By itself, “Double Rainbow” is a quick recognition of the amusing concept followed by a sense of the thinness of it all. But, in conjunction with “Swallow”, the resonance allows for a greater appreciation. If “Swallow” is a struggle between man and nature, where nature is victorious and fearsome, “Double Rainbow” shows us a more complicated case where man seems to be winning over nature physically, while nature takes an aesthetic lead. In “Swallow”, water is an overwhelming force, in “Double Rainbow”, water is the purveyor of beauty in a single drop.
“Double Rainbow” also ends with a page of text, though this text seems more like a title page/addendum than the text in Swallow. The page lists the location of the photograph and a brief explanation of a rainbow. It’s not clear that’s it meant to be part of the sequence, and it doesn’t read as such.
I mentioned above that “Swallow” has more relation to abstract comics than conventional narrative comics, but I don’t think it is completely divorced from narrative work. Allow me a tentative attempt at explanation… Abstract comics foreground the visual elements of comics as visuals. From panel to panel, or page to page, we read the images qua images, not as a sign of some narrative/diegetic meaning. A more convention narrative comic foregrounds the meaning behind the images. This isn’t to say the images aren’t appreciated or read for their visual qualities, only that that is not the primary motivation.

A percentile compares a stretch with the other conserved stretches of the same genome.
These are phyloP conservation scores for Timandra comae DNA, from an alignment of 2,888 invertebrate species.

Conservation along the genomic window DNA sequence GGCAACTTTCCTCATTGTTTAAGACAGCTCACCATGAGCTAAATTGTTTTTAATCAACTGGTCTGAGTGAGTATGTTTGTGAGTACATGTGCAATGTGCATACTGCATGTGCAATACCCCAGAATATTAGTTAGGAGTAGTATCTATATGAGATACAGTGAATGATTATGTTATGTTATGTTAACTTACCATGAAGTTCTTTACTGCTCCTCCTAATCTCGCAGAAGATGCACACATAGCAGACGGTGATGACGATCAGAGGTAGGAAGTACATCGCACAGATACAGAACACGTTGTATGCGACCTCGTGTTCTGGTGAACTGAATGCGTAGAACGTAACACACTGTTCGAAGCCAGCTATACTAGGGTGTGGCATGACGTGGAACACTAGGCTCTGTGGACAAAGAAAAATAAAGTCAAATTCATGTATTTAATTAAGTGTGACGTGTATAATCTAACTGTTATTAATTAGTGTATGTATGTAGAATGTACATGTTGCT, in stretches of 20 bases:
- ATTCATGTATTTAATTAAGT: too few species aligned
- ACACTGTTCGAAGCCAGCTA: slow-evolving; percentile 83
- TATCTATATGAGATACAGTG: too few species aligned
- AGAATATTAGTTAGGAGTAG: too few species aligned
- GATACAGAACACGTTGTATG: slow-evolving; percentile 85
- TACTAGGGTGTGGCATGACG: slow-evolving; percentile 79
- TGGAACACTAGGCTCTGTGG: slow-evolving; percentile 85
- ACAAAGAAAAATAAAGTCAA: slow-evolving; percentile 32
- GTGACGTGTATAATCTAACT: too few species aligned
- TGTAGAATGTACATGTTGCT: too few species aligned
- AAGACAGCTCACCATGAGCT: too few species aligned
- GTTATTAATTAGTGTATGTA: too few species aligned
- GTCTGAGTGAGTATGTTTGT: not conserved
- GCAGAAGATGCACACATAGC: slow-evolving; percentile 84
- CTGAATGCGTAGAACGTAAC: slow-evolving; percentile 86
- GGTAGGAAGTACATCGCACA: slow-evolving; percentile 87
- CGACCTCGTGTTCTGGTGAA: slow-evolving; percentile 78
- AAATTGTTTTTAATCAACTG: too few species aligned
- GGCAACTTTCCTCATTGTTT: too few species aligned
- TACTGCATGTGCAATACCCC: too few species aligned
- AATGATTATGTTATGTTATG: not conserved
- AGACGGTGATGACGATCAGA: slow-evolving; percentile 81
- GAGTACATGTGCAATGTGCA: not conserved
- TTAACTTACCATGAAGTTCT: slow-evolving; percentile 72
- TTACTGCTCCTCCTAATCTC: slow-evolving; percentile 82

“Swallow” exists somewhere between these two points. By repeating the same content in a variety of styles, Laliberte pretty much forces the reader to read these images as more than just the signifiers of arm/water. A focus is placed on the way the arm/water are represented, on the formal qualities of the line/color/texture/composition as well as the pacing of the images through the pages. Yet, behind these repeated images there is a narrative, however slight, that can be constructed, read into the repetition. What really makes it a narrative, to me, is that last image, the one without the arm. That shows change on a different level than the rest of the images. They all change on a purely stylistic visual level, but that last image creates a narrative change, and through it retrospectively creates the whole sequence into a time sequence. It is not just a series of arms in water, it is an arm over time, struggling in the water, then… failing.
At least that’s how I read it.